Reflexology can be as effective as painkillers in some cases, according to a new study. Lisa Salmon reports

FANS of reflexology have long since sung the praises of its benefits. Based on ancient Chinese practices, it involves carefully applying pressure to specific areas – mainly in the feet, hands and ears – to treat health complaints elsewhere.

The core principle is that these pressure points relate to other specific parts, or functions, of the body. And as well as being cited as potentially offering relief for a long list of ailments, including headaches, aches and pains and depression, reflexology’s offered as a relaxing, stress-busting treatment.

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Its popularity has soared in recent years, with spas and practitioners offering the therapy across the UK. However, although recognition of the benefits of complementary medicines has increased, with some GPs even advising patients to give them a go, lack of scientific proof has meant some medics are sceptical.

A study by the University of Portsmouth looks likely to change that even further, after researchers found that, in certain circumstances, it may be as effective as painkillers.

The small study saw 15 people submerge their hands in ice-cold water. In one session they were given reflexology beforehand, and in another they believed they were receiving pain relief from a TENS machine that wasn’t actually switched on.

Those who had reflexology first were able to keep their hand in the water for longer before it felt painful (40 per cent), and were able to tolerate the pain longer (45 per cent).

Dr Carol Samuel, a trained reflexologist and coauthor of the study, says: “As we predicted, reflexology decreased pain sensations. It’s likely that reflexology works in a similar manner to acupuncture by causing the brain to release chemicals that lessen pain signals.”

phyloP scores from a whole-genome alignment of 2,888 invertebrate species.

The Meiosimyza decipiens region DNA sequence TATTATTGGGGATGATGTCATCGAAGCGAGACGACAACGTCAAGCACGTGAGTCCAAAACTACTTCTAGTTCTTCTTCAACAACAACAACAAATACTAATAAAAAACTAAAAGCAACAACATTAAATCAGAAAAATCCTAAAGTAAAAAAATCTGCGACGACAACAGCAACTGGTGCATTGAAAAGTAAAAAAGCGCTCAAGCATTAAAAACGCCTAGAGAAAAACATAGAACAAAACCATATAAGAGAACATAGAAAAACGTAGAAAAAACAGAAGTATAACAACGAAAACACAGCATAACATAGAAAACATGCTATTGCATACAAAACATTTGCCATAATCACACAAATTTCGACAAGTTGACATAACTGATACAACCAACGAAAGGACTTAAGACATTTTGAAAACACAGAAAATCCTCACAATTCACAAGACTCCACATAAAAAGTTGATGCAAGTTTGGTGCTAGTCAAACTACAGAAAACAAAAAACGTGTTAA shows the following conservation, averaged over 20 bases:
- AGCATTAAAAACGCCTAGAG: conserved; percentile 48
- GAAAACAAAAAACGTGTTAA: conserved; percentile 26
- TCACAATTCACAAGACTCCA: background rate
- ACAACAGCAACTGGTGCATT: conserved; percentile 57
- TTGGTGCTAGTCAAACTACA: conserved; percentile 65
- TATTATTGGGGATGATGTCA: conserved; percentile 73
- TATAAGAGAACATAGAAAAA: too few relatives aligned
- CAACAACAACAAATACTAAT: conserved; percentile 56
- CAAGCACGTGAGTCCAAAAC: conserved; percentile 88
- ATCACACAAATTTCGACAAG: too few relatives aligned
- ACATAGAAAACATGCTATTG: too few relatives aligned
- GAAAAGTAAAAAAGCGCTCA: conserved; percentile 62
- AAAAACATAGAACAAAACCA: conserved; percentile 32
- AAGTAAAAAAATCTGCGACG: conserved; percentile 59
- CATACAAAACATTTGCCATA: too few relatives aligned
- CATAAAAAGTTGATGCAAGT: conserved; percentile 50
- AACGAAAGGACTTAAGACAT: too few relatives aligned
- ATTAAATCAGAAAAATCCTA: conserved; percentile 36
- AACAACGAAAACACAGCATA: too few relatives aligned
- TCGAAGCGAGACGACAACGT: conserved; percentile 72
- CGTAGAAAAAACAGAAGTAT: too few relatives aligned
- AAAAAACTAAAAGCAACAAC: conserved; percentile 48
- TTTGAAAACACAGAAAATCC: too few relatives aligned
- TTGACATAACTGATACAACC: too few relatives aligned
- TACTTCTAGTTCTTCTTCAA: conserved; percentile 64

She says that this is an early study and more are needed, but adds: “It looks like it may be used to complement conventional drug therapy in the treatment of conditions that are associated with pain, such as osteoarthritis, backache and cancers.”

So how does it work? The Association of Reflexologists (AoR) says there are several theories.

Many believe the therapy works in a similar way to acupuncture, by stimulating meridians (energy lines) in the body through applying pressure to specific points. This is thought to release blockages in energy.

Some believe internal organs adjust to the sensory input of a therapeutic touch, and other theories include the possibility that reflexology releases endorphins and encephalins – the body’s natural painkillers.

THE AoR says Japanese research from 2008, using MRI scans, showed a link between foot reflexology points and a brain reaction, suggesting the link from pressure points to organs occurs through a blood flow reaction in the brain.

AoR fellow and reflexologist Rosanna Bickerton has worked in pain research and says she’s not surprised by the recent Portsmouth University findings.

She stresses that people in pain should always seek conventional treatment as medically advised first, and points out: “Reflexologists find that people in pain come to us when the conventional system doesn’t work for them, which is hard for us, because we’re getting the really tough ones to deal with.”

She says the therapy’s also very good for stress and sleep problems, and people will often have it as a one-off treat.

However, she advises that for reflexology to make a difference, regular sessions are needed.

“It’s lovely and relaxing and, when the body’s relaxed, it’s more able to bring itself into balance and heal itself. It’s a therapy that’s been tested by time.”

  • To find a local practitioner, visit the Association of Reflexologists at aor.org.uk/ find-a-reflexologist